Why my credit score went down: Electoral roll
If you change your name or address details on the electoral roll, it’s possible that you’ll see a temporary drop in your credit score. But don’t worry! If you’re applying for credit when your score drops, lenders will still be able to see your previous information for context. The credit score drop is simply because of the break in your information.
Don’t rule out that other factors could be the cause of your credit score going down. Factors that negatively affect your score could be:
- Co-scoring with a partner (or ex-partner/previous housemate):
If you’ve ever been jointly named and responsible for paying bills in the past, then your score can change with the other person’s financial behaviour. You might not be able to do anything about your current partner and living situation. But if you spot an old name from your past on your credit report, ask to have them removed, particularly if you remember they weren’t responsible with their finances.
- High credit utilisation:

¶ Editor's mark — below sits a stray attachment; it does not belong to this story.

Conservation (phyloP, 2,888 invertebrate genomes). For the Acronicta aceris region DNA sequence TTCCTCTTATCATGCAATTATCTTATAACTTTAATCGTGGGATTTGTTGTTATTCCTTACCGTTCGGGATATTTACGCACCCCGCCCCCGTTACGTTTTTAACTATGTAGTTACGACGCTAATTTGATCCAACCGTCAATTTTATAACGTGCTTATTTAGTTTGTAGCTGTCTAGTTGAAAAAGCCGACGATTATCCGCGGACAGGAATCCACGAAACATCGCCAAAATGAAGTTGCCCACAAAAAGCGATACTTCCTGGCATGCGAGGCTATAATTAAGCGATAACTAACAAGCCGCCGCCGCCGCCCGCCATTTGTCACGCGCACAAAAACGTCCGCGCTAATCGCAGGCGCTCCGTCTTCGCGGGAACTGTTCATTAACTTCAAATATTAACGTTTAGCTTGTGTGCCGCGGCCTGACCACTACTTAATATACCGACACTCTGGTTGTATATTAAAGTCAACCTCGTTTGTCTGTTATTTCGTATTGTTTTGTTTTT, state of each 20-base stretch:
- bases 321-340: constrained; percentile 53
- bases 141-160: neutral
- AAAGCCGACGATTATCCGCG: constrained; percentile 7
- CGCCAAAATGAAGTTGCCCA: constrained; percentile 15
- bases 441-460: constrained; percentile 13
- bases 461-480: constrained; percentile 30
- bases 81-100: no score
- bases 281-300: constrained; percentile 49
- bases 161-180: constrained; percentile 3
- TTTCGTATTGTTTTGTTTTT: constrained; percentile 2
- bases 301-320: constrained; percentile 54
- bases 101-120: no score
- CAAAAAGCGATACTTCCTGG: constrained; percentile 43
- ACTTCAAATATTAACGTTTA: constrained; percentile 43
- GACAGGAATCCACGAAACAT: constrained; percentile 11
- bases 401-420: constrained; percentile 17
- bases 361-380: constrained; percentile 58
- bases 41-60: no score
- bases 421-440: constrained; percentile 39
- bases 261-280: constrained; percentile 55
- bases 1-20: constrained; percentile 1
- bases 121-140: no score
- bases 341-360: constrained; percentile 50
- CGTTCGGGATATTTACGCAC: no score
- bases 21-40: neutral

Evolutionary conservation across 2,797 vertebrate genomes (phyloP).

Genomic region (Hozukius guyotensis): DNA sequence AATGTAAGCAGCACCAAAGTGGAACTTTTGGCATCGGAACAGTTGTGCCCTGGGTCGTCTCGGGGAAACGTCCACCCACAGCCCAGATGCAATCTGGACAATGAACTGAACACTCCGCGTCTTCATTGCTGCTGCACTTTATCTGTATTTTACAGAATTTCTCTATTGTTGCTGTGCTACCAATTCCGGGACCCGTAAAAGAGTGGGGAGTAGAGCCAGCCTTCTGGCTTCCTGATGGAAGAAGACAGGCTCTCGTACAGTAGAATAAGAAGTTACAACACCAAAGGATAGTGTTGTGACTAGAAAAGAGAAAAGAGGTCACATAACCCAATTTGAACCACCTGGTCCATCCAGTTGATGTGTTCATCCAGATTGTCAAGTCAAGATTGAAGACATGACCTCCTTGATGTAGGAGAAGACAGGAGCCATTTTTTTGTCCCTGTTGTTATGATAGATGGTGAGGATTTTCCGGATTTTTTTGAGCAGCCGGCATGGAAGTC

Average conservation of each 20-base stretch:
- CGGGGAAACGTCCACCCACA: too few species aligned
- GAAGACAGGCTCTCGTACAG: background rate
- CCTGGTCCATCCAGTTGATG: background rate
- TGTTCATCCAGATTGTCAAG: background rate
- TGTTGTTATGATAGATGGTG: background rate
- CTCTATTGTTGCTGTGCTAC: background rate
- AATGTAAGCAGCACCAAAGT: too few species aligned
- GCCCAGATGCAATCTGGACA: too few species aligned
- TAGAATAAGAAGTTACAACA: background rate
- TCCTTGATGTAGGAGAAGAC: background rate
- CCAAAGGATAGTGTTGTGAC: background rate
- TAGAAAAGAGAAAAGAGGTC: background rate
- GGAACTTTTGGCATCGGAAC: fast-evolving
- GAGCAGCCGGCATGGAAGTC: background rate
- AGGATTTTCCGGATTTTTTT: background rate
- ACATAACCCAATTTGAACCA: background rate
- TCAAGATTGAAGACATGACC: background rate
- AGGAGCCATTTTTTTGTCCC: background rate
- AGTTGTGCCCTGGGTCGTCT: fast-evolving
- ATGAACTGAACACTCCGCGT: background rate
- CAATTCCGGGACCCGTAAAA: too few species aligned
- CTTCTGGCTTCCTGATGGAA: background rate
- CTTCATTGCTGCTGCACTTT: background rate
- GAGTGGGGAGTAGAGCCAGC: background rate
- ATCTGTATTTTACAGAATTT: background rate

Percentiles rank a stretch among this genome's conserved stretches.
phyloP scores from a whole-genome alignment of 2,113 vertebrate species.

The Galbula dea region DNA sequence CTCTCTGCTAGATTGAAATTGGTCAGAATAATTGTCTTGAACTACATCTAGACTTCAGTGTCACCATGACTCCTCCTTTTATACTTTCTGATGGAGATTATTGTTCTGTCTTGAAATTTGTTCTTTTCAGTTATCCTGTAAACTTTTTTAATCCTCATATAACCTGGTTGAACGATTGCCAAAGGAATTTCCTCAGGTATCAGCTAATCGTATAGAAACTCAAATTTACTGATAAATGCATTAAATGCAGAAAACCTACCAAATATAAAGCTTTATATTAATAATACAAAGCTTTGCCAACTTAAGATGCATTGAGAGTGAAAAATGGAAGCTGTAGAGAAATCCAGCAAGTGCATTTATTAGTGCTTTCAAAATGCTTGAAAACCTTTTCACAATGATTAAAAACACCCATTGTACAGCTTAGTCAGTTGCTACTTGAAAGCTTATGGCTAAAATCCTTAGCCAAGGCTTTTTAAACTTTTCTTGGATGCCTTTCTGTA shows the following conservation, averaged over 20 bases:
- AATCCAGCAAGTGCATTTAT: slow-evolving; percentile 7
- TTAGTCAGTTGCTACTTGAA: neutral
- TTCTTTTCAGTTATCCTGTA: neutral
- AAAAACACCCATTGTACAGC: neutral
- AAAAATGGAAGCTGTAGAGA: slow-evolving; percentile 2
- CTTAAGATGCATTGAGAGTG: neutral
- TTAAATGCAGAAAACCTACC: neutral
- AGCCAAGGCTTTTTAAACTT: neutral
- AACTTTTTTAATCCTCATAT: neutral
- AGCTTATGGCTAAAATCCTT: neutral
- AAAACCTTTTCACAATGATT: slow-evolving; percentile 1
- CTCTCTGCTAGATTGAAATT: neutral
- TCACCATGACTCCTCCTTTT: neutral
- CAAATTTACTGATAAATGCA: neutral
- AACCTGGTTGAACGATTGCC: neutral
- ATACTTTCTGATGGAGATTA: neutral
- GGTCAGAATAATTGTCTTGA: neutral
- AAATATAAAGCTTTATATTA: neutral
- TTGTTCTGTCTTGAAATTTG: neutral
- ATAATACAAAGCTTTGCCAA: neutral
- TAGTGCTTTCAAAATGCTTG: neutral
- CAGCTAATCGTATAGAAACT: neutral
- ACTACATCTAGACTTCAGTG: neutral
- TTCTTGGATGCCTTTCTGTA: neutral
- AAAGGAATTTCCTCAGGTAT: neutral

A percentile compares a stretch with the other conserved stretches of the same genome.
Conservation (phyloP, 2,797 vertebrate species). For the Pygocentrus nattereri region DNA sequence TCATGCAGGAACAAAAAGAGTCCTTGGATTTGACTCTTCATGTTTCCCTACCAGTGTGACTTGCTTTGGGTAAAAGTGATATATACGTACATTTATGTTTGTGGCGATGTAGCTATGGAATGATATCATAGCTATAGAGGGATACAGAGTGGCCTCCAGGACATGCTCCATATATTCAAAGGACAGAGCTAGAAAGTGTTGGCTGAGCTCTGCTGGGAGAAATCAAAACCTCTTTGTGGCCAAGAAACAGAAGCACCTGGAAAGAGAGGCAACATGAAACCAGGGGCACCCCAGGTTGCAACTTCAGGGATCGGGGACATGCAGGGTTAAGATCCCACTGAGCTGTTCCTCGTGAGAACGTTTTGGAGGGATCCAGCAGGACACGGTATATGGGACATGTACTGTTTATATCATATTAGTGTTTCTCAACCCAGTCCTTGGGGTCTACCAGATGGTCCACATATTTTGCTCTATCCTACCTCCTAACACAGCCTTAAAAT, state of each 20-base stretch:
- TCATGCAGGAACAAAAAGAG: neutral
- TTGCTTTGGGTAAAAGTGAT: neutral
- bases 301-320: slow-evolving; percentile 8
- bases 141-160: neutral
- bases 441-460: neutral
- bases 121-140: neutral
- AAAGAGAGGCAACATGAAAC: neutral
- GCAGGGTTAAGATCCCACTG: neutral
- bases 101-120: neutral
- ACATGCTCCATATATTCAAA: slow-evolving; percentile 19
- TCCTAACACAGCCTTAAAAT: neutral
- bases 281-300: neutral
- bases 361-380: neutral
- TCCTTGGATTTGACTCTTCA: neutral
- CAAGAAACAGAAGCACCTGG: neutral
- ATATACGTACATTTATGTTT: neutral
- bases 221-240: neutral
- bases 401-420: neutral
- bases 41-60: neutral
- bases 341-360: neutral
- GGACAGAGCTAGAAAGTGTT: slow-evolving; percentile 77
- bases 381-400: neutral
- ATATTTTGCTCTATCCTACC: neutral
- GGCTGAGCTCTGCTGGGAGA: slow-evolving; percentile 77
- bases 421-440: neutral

Lenders prefer to see you using only 25% of your total credit limit. If you have a credit card with a limit of £1,000, try to stay below £250. Loqbox Grow is a clever way to keep low credit utilisation (check it out).
- Closing an old unused credit card, or paying off a loan, car on finance, etc.:
If this is your oldest ‘line of credit’ it’ll be making up the bulk of your credit history. If you close it, you shorten the history.
- Not spreading out applications:
Ideally aim for only one hard credit check/application every six months to allow your score to catch up.
- Moving house:
Definitely a good reason to get on the electoral roll. But upping sticks usually means you need to open a few new utility accounts when you settle somewhere new (see point above).
- Fraudulent activity happening in your name: Check your three credit reports and let the Experian, Equifax or TransUnion know if anything looks suspicious.
This list isn’t exhaustive, but they are some ideas of what could have caused a drop in your score.
So, should I get on the electoral roll for my credit score?
Yes, definitely. Registering on the electoral roll is a quick and easy way to improve your credit score. It shows lenders that you’re a responsible borrower and ups your chances of being approved for credit. If you’re not already on the electoral roll, take five minutes to register today (or add a notice of correction if that’s applicable to you instead) — it could really help your financial future.
What else can I do to boost my credit score?
For a quick way of growing your credit score, why not get your membership started with Loqbox and benefit from Loqbox Grow, Loqbox Save and Loqbox Rent. All for just £2.50 a week. Our members can see growth of as much as 300 points in the first three months when using all of our products.
Improvements to your credit score are not guaranteed.